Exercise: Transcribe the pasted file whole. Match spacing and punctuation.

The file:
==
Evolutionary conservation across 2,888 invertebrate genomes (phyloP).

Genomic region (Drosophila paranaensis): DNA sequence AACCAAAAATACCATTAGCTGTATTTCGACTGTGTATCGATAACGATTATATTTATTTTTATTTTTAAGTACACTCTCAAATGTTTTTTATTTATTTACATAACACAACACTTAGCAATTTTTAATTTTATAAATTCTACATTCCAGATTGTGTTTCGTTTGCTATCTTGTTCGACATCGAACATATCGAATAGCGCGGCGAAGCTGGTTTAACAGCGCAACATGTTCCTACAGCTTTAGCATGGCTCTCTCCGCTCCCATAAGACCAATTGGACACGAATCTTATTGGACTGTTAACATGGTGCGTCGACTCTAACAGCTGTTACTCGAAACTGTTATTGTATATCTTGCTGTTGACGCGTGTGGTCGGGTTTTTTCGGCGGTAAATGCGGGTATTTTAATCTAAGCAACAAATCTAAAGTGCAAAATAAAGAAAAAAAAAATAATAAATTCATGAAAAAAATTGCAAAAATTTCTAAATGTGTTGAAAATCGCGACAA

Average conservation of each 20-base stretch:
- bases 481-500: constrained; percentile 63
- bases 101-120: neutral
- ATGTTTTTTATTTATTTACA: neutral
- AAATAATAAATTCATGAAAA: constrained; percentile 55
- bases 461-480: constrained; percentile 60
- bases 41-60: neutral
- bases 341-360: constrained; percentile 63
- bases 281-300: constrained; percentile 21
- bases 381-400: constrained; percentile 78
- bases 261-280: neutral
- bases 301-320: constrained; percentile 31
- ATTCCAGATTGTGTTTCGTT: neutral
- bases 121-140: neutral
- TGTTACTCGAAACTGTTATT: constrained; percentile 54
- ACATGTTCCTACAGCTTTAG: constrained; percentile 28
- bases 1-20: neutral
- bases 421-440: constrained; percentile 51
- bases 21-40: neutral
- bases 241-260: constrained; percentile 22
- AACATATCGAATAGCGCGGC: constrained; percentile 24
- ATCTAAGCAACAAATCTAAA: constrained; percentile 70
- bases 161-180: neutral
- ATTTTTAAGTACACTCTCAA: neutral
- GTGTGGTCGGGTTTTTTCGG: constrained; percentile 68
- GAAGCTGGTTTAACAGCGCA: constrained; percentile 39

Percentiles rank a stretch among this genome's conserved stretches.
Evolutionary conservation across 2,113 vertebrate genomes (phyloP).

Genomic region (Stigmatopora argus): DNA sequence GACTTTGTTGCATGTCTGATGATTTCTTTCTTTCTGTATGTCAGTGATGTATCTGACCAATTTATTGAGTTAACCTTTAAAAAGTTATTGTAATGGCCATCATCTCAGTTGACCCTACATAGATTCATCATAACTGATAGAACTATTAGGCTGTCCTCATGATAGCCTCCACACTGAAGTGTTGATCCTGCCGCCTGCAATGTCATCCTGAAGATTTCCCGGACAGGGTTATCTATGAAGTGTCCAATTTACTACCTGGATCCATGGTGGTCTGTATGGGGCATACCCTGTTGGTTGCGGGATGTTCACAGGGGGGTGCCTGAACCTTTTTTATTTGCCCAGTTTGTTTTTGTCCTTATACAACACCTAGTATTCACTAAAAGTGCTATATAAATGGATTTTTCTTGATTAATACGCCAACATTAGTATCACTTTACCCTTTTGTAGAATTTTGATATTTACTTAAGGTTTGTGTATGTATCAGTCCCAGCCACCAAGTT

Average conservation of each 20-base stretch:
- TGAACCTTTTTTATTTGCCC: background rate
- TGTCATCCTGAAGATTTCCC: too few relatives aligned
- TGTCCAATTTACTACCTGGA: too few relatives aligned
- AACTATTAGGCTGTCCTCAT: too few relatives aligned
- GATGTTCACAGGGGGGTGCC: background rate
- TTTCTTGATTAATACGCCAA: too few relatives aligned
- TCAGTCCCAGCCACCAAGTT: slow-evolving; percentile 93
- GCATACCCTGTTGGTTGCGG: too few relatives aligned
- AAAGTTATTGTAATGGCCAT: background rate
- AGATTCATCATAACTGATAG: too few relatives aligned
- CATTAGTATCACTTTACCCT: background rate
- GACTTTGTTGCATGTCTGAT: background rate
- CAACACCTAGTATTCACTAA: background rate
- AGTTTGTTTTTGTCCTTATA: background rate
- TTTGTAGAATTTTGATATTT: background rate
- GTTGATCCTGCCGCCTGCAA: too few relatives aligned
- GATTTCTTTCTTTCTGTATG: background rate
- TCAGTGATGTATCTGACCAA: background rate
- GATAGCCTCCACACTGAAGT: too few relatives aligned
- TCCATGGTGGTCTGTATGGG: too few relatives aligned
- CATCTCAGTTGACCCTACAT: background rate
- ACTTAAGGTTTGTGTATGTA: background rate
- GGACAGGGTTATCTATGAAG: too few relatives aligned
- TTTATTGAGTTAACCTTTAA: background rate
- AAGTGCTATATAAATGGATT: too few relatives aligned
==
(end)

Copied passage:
Evolutionary conservation across 2,888 invertebrate genomes (phyloP).

Genomic region (Drosophila paranaensis): DNA sequence AACCAAAAATACCATTAGCTGTATTTCGACTGTGTATCGATAACGATTATATTTATTTTTATTTTTAAGTACACTCTCAAATGTTTTTTATTTATTTACATAACACAACACTTAGCAATTTTTAATTTTATAAATTCTACATTCCAGATTGTGTTTCGTTTGCTATCTTGTTCGACATCGAACATATCGAATAGCGCGGCGAAGCTGGTTTAACAGCGCAACATGTTCCTACAGCTTTAGCATGGCTCTCTCCGCTCCCATAAGACCAATTGGACACGAATCTTATTGGACTGTTAACATGGTGCGTCGACTCTAACAGCTGTTACTCGAAACTGTTATTGTATATCTTGCTGTTGACGCGTGTGGTCGGGTTTTTTCGGCGGTAAATGCGGGTATTTTAATCTAAGCAACAAATCTAAAGTGCAAAATAAAGAAAAAAAAAATAATAAATTCATGAAAAAAATTGCAAAAATTTCTAAATGTGTTGAAAATCGCGACAA

Average conservation of each 20-base stretch:
- bases 481-500: constrained; percentile 63
- bases 101-120: neutral
- ATGTTTTTTATTTATTTACA: neutral
- AAATAATAAATTCATGAAAA: constrained; percentile 55
- bases 461-480: constrained; percentile 60
- bases 41-60: neutral
- bases 341-360: constrained; percentile 63
- bases 281-300: constrained; percentile 21
- bases 381-400: constrained; percentile 78
- bases 261-280: neutral
- bases 301-320: constrained; percentile 31
- ATTCCAGATTGTGTTTCGTT: neutral
- bases 121-140: neutral
- TGTTACTCGAAACTGTTATT: constrained; percentile 54
- ACATGTTCCTACAGCTTTAG: constrained; percentile 28
- bases 1-20: neutral
- bases 421-440: constrained; percentile 51
- bases 21-40: neutral
- bases 241-260: constrained; percentile 22
- AACATATCGAATAGCGCGGC: constrained; percentile 24
- ATCTAAGCAACAAATCTAAA: constrained; percentile 70
- bases 161-180: neutral
- ATTTTTAAGTACACTCTCAA: neutral
- GTGTGGTCGGGTTTTTTCGG: constrained; percentile 68
- GAAGCTGGTTTAACAGCGCA: constrained; percentile 39

Percentiles rank a stretch among this genome's conserved stretches.
Evolutionary conservation across 2,113 vertebrate genomes (phyloP).

Genomic region (Stigmatopora argus): DNA sequence GACTTTGTTGCATGTCTGATGATTTCTTTCTTTCTGTATGTCAGTGATGTATCTGACCAATTTATTGAGTTAACCTTTAAAAAGTTATTGTAATGGCCATCATCTCAGTTGACCCTACATAGATTCATCATAACTGATAGAACTATTAGGCTGTCCTCATGATAGCCTCCACACTGAAGTGTTGATCCTGCCGCCTGCAATGTCATCCTGAAGATTTCCCGGACAGGGTTATCTATGAAGTGTCCAATTTACTACCTGGATCCATGGTGGTCTGTATGGGGCATACCCTGTTGGTTGCGGGATGTTCACAGGGGGGTGCCTGAACCTTTTTTATTTGCCCAGTTTGTTTTTGTCCTTATACAACACCTAGTATTCACTAAAAGTGCTATATAAATGGATTTTTCTTGATTAATACGCCAACATTAGTATCACTTTACCCTTTTGTAGAATTTTGATATTTACTTAAGGTTTGTGTATGTATCAGTCCCAGCCACCAAGTT

Average conservation of each 20-base stretch:
- TGAACCTTTTTTATTTGCCC: background rate
- TGTCATCCTGAAGATTTCCC: too few relatives aligned
- TGTCCAATTTACTACCTGGA: too few relatives aligned
- AACTATTAGGCTGTCCTCAT: too few relatives aligned
- GATGTTCACAGGGGGGTGCC: background rate
- TTTCTTGATTAATACGCCAA: too few relatives aligned
- TCAGTCCCAGCCACCAAGTT: slow-evolving; percentile 93
- GCATACCCTGTTGGTTGCGG: too few relatives aligned
- AAAGTTATTGTAATGGCCAT: background rate
- AGATTCATCATAACTGATAG: too few relatives aligned
- CATTAGTATCACTTTACCCT: background rate
- GACTTTGTTGCATGTCTGAT: background rate
- CAACACCTAGTATTCACTAA: background rate
- AGTTTGTTTTTGTCCTTATA: background rate
- TTTGTAGAATTTTGATATTT: background rate
- GTTGATCCTGCCGCCTGCAA: too few relatives aligned
- GATTTCTTTCTTTCTGTATG: background rate
- TCAGTGATGTATCTGACCAA: background rate
- GATAGCCTCCACACTGAAGT: too few relatives aligned
- TCCATGGTGGTCTGTATGGG: too few relatives aligned
- CATCTCAGTTGACCCTACAT: background rate
- ACTTAAGGTTTGTGTATGTA: background rate
- GGACAGGGTTATCTATGAAG: too few relatives aligned
- TTTATTGAGTTAACCTTTAA: background rate
- AAGTGCTATATAAATGGATT: too few relatives aligned